Proposal: I don’t *need* a workshop, but I sure would like one.
Reaches quorum at 16-0. -Purplebeard
Adminned at 04 Mar 2010 02:16:07 UTC
If Proposal: I need a workshop! passed, repeal it.
Add a new rule, entitled Workshops:
All commoners have at least one workshop, which can exist in various forms and have various characteristics. New Commoners start with one Junkyard workshop. Commoners’ workshops are tracked in the GNDT.
Inventions and Parts may be attached to workshops; such attachments must be clearly noted on the [[Inventions]] wiki page. Once attached to a workshop, an Invention or Part cannot be removed (although they can be destroyed, as described in rule 2.2). For every Invention or Part attached to their workshop, a Commoner gains efficiencies of scale; they may reclaim 10% (rounded up to the nearest whole number) of the Power Requirement of that Invention or Part to their income once.
The types of workshop, their effects, and the criteria that one must meet in order to own one are listed below. A Junkyard Workshop may change to any other type of Workshop at any time, so long as the criteria listed below are met. Other workshops may never change to any other kind of workshop. If a workshop ceases to meet the criteria for the type of workshop that it claims to be then it immediately becomes a Junkyard Workshop.
The basic workshop that any Commoner can build. The land upon which to build further additional Junkyard Workshops needs to be bought from the Mad Prince, who may chose when, how many, and at what price to sell at his own discretion.
Requirements: None / Mad-Prince defined
By adding wings, a propulsion system and teak panelling to their workshop, Commoners can take to the skies. An inspiring, but cost-intensive, way of inventing.
Effects: The increased range of the Dirigible means that the Commoner occupying it can be more selective when it comes to Scavenging; instead of choosing to increase two Resources while Scavenging, they may choose to increase only one Resource, but at triple the rates detailed in rule 2.1. However, aerospace technology is still somewhat nascent and unstable; every time a Commoner chooses to use this power, they must decrease their Income by 1 to reflect the wear and tear that flying has on their workshop.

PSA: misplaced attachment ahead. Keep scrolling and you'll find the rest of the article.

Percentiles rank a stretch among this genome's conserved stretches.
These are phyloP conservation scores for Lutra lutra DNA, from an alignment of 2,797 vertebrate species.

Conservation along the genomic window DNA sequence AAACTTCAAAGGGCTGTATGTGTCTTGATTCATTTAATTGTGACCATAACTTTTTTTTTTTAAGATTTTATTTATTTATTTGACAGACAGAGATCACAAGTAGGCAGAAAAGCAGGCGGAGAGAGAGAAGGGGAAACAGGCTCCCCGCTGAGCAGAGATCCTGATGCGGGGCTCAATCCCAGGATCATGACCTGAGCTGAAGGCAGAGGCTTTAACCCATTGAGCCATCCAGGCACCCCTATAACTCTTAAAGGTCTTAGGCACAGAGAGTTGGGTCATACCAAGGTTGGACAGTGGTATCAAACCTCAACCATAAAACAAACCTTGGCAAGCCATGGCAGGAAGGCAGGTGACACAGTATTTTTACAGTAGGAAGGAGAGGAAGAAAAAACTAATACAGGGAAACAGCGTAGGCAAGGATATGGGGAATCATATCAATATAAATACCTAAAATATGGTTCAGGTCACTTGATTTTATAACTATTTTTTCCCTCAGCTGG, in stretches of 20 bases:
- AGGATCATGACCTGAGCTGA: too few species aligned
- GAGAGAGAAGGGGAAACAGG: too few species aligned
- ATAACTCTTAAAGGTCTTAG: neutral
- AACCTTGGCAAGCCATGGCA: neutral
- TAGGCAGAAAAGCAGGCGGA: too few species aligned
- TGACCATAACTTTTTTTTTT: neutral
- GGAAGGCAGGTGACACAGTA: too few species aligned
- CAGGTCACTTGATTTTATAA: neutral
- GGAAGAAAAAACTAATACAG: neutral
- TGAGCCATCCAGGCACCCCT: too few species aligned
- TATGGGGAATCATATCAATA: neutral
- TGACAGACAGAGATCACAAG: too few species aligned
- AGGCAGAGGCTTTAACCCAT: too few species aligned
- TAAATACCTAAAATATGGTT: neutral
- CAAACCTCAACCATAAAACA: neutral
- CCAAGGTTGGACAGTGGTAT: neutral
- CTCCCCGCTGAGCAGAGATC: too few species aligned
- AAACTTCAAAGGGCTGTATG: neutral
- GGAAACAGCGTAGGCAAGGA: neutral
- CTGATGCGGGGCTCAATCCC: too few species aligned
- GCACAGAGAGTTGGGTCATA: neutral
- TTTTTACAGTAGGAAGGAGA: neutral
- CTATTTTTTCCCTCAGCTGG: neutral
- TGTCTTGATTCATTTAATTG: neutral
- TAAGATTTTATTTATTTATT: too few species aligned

Requirements: The workshop must have wings, a hydrogen distillery and teak panelling attached.
The mobile oppression palace is slow, ponderous and inaccessible. It is also ideal for dominating junkyards - if it ever gets there.
Effects: A Commoner with a Walking Fortress may only Scavenge once every ten days. Whenever they may Scavenge, however, they may elect to instead take 2 Resources from each of the four Commoners to have Scavenged immediately preceding them, while also gaining their usual stipend of coal. (Cogs and Gems will be preciously guarded and cannot be stolen in this way; other Commoners with a Walking Fortress cannot be stolen from at all, although they still count towards the Walking Fortress’ four targets.)
Requirements: A workshop must have armour plating, a furnace and mobile telescopic legs attached to become a Walking Fortress.
Observatory and alchemarium
Dedicated to both the scientific and the arcane, although somewhat lacking in earthy capability.
Effects: The Commoner who owns an Observatory may spend 1 Coal and 1 Resource to gain 1 of any other Resource. However, they can only choose to gain one Resource while Scavenging.
Requirements: This workshop requires a precision lens, a thermometer and fireproof walls.
Add the following as a single subrule to Rule 2.1, entitled Workshop Parts:
The following parts have no intrinsic effect:
Cost: 2 Cogs, 1 Iron, 1 Quicksilver
Power Requirement: 2
Cost: 1 Wood, 2 Quicksilver, 1 Gem
Power Requirement: 5
Cost: 5 Iron, 5 Wood
Power Requirement: 5
Mobile Telescopic Legs
Cost: 5 Cogs, 1 Iron
Power Requirement: 10
Cost: 2 Quicksilver, 1 Iron, 1 Gem
Power Requirement: 3
Cost: 10 Wood, 2 Iron
Power Requirement: 10
Add a column to the GNDT for Workshops.
“I will give this fine scrap of land,” cackled the Mad Prince, “to the first man, woman or child who can bring me… a mechanical duck!” Sure enough, every man, woman and child ran straight to the labs.
For 24 hours, nothing could be heard in the village except the wheezing of bellows, the hammering of iron on anvil and the muffled cursing of those forced to tinker with cogs in dim light.
At daybreak, the townspeople gathered in the central square to show off their handiwork. Most of the inventions were barely adequate - a few of them could waddle, one of them could just about simulate a quack by rubbing two blocks of wood together. Finally, the Mad Prince sighed and gave the land to the townsperson who had had the ingenuity to bolt a sheet of metal to an actual duck and hope that no-one would notice.